Massachusetts Has An Expungement Provision For Decriminalized Marijuana Offenses. Do You Take Those Types Of Cases?
Massachusetts does have an expungement provision for decriminalized marijuana offenses, and we do take these cases.
Are Decriminalized Cases Handled Differently?
An act that would no longer be a crime, such as possession of a small amount of marijuana, is eligible for expungement.
Are Marijuana Related Possession Cases Now Decriminalized?
In Massachusetts, marijuana isn’t just decriminalized, it’s now legal. The state decriminalized it about as the result of a ballot initiative in 2008. At that time, marijuana was decriminalized, but it was still illegal. You couldn’t be arrested for having a small amount of marijuana on you, but you could be written a $100 ticket. Then, a few years ago, the state made it completely legal. You can now legally possess marijuana. You can even own plants and do some other whacky stuff, including owning a commercial marijuana dispensary if you have a license for it. However, if you are not a US citizen, or if you want to work in a federally regulated occupation such as banking, do business with the federal government, or get a security clearance, you should still avoid marijuana, because it is still a federal crime and can carry consequences when dealing with the federal government.
Are There Any Legislative Changes That Could Potentially Affect Marijuana Charges Or Sales?
There are some changes that could potentially affect marijuana charges and sales. A while ago, you could only walk around with up to an ounce or 15.9 grams of marijuana on your person. When it comes to selling marijuana, that has changed. The sale of marijuana is illegal unless you own a licensed dispensary, but you can gift it to someone. The authorities want to stop the black market and be able to tax the sale of marijuana. However, if you want to give a quarter of an ounce of marijuana to a friend as a gift, that’s acceptable. Again, you cannot make any money off of that transaction. Any Massachusetts conviction for something that is no longer a crime can be expunged. This is all in reference to the state level. It is still a federal crime and can carry consequences when dealing with the federal government.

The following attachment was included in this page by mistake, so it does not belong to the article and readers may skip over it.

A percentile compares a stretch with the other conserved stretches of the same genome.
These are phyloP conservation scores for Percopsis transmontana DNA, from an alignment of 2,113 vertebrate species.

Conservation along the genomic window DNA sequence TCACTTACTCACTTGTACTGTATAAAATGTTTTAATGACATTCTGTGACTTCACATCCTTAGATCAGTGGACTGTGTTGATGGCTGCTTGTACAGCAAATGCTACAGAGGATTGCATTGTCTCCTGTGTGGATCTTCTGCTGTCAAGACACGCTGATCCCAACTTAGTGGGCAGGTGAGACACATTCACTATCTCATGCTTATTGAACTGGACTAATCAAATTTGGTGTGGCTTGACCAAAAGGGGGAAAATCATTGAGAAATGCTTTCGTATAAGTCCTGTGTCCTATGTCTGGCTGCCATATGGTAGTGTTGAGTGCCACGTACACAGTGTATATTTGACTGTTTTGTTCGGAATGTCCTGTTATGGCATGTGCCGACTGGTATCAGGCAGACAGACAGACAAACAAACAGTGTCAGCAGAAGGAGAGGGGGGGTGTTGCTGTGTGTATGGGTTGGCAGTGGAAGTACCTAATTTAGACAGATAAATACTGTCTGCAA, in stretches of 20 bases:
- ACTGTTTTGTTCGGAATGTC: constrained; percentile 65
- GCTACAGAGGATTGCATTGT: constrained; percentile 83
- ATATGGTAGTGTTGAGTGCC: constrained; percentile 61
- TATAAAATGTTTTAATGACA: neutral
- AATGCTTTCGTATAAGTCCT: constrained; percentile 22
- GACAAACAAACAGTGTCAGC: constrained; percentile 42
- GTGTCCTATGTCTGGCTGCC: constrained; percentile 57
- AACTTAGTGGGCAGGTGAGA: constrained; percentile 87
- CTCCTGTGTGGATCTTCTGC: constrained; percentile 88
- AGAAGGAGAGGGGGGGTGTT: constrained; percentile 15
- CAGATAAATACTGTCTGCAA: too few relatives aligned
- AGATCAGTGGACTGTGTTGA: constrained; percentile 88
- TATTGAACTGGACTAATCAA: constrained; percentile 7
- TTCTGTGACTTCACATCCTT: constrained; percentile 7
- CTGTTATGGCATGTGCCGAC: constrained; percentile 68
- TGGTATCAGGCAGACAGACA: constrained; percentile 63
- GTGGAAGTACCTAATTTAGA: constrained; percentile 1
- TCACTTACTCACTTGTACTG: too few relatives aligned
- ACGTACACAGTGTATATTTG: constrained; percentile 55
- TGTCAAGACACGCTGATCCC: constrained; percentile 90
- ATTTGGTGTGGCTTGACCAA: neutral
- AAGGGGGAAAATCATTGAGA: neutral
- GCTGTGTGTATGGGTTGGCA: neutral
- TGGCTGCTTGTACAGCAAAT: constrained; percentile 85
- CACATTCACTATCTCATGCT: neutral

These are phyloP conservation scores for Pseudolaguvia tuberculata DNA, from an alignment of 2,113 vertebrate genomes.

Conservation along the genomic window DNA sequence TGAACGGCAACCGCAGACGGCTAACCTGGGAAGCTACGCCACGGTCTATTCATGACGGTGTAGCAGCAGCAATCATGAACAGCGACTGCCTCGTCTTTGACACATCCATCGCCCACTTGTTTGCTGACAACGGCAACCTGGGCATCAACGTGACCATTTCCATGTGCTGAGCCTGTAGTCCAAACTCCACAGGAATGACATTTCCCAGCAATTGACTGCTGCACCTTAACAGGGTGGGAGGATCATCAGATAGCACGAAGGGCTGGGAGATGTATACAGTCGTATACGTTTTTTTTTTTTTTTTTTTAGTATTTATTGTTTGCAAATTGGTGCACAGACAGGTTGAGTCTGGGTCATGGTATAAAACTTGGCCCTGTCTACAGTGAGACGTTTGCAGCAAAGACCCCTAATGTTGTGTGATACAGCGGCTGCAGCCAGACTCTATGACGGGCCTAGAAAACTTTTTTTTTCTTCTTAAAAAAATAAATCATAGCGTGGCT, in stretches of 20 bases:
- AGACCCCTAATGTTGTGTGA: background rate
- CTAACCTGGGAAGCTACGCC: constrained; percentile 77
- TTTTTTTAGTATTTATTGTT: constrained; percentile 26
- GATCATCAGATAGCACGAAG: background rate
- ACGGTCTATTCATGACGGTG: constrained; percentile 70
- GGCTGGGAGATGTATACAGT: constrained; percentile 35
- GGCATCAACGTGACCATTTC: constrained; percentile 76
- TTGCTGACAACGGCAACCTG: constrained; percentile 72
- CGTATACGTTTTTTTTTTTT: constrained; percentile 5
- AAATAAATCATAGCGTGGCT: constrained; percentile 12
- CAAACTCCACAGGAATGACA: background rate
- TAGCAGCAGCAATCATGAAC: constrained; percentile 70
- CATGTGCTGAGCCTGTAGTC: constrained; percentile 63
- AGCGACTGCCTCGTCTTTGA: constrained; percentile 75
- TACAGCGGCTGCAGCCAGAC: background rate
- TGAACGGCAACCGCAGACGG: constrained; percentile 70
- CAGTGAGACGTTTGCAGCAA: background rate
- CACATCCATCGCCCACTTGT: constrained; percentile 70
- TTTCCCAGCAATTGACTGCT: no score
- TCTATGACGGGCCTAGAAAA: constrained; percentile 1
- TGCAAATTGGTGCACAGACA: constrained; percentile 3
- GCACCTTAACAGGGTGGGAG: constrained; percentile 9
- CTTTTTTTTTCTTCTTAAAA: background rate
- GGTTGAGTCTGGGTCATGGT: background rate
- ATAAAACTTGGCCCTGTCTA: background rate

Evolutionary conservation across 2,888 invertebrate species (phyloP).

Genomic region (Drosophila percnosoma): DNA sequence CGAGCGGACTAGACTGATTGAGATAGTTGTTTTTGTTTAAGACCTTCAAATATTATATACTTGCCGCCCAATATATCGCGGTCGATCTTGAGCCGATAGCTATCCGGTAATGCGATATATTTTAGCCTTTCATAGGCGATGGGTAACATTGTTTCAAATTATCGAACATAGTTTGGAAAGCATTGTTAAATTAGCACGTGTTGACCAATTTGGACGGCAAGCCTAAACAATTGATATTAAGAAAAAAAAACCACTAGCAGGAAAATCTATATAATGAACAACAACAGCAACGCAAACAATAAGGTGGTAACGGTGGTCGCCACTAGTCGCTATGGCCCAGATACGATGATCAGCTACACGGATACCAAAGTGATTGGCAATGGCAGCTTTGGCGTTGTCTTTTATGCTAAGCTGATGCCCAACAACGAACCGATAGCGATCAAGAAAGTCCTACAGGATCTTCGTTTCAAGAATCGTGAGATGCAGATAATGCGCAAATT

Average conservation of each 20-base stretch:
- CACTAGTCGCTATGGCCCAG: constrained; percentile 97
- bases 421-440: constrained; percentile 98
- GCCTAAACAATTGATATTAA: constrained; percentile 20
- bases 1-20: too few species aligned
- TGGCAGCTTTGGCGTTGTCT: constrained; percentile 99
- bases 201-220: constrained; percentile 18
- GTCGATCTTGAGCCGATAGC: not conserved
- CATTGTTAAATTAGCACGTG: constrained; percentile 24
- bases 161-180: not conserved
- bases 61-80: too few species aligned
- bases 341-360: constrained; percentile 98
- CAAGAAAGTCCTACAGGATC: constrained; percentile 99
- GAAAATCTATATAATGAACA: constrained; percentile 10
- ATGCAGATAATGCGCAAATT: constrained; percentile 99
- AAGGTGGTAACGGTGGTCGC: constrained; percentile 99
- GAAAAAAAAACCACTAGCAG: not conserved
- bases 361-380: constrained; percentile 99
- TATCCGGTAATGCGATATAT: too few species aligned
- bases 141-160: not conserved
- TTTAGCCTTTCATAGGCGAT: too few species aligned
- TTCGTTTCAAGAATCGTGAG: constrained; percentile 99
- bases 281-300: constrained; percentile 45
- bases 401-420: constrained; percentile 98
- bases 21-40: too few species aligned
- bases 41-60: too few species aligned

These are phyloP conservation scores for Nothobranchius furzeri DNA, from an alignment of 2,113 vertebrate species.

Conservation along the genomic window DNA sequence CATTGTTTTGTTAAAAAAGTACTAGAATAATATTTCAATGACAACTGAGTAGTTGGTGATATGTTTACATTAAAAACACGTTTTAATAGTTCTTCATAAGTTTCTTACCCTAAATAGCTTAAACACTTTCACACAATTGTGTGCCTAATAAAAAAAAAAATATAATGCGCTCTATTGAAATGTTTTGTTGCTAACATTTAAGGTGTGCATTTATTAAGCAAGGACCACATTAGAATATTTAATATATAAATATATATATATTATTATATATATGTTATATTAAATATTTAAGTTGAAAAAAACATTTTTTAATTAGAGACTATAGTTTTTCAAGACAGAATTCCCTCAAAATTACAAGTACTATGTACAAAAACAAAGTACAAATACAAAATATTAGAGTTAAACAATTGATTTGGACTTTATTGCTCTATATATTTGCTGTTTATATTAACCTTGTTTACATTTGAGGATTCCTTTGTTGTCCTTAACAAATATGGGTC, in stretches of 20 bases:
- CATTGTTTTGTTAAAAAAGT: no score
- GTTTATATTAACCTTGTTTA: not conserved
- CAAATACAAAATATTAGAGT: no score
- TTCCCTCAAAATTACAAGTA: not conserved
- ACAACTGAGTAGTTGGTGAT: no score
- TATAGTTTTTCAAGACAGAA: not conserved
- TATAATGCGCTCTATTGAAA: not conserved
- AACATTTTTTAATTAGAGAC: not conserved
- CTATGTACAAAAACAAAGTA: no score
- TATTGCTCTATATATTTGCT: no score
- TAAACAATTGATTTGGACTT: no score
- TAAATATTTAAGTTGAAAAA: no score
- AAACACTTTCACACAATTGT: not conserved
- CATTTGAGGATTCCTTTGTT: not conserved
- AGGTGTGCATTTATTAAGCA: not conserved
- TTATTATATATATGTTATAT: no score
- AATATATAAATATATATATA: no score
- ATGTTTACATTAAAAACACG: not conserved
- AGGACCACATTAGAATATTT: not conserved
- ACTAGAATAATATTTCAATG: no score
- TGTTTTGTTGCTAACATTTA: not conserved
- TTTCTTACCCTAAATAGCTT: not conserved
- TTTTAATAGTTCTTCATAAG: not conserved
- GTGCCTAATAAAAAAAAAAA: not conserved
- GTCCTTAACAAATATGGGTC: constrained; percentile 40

What Is The Difference Between A Sealing And An Expungement?
The difference between a sealing and an expungement is that a sealing is the most prevalent tool in Massachusetts. It is kind of a locking up of your record. For instance, when you petition to seal your record, you’re telling the court that your record is your business and no one else should have access to it. After jumping through some specific hoops, and depending on timelines and the type of offense, the court could seal your record. Once your record is sealed, it is no longer a public record. All court records are normally public records. At any point in time, anyone can walk down to the local courthouse and rummage through all of the clerk’s files and make copies if they want to. That’s the system we have.
By sealing it, the clerk removes the file from the public forum. If anyone walks into the clerk’s office and says, “Hey, I want to see any files you have on John Smith,” if they’ve been sealed, the clerk will say, “Sorry, those are sealed. You can’t see them.” Sealing a record also helps with most background checks you might go through for employment or housing. A sealed case will not come up on a typical background check. Law enforcement are the only ones who can actually see the record. However, even if a prosecutor wanted to see your record, they would have to request permission from the judge to unseal it. That way, they could look at it before doing anything with it. Therefore, sealing a record locks it up. No one else can see it. It’s no one else’s business, and the court is bouncing between a citizen’s rights to privacy and the public’s right to know your history.
Expungement on the other hand is a complete destruction of your record. It is wiping it clean. It is eliminating it as if it never happened. Expungement is not only just your court record, it is also a notice that tells the police department to destroy all records they have of your arrest. The police report and the fingerprints all get destroyed. It completely wipes your record clean, which is also why expungement is not used as widely. There is a public interest element in being able to know someone’s history and wiping it away removes that facet.
For more information on Expungement/Sealing Record In Massachusetts, an initial consultation is your next best step. Get the information and legal answers you are seeking by calling (617) 718-5550 today.
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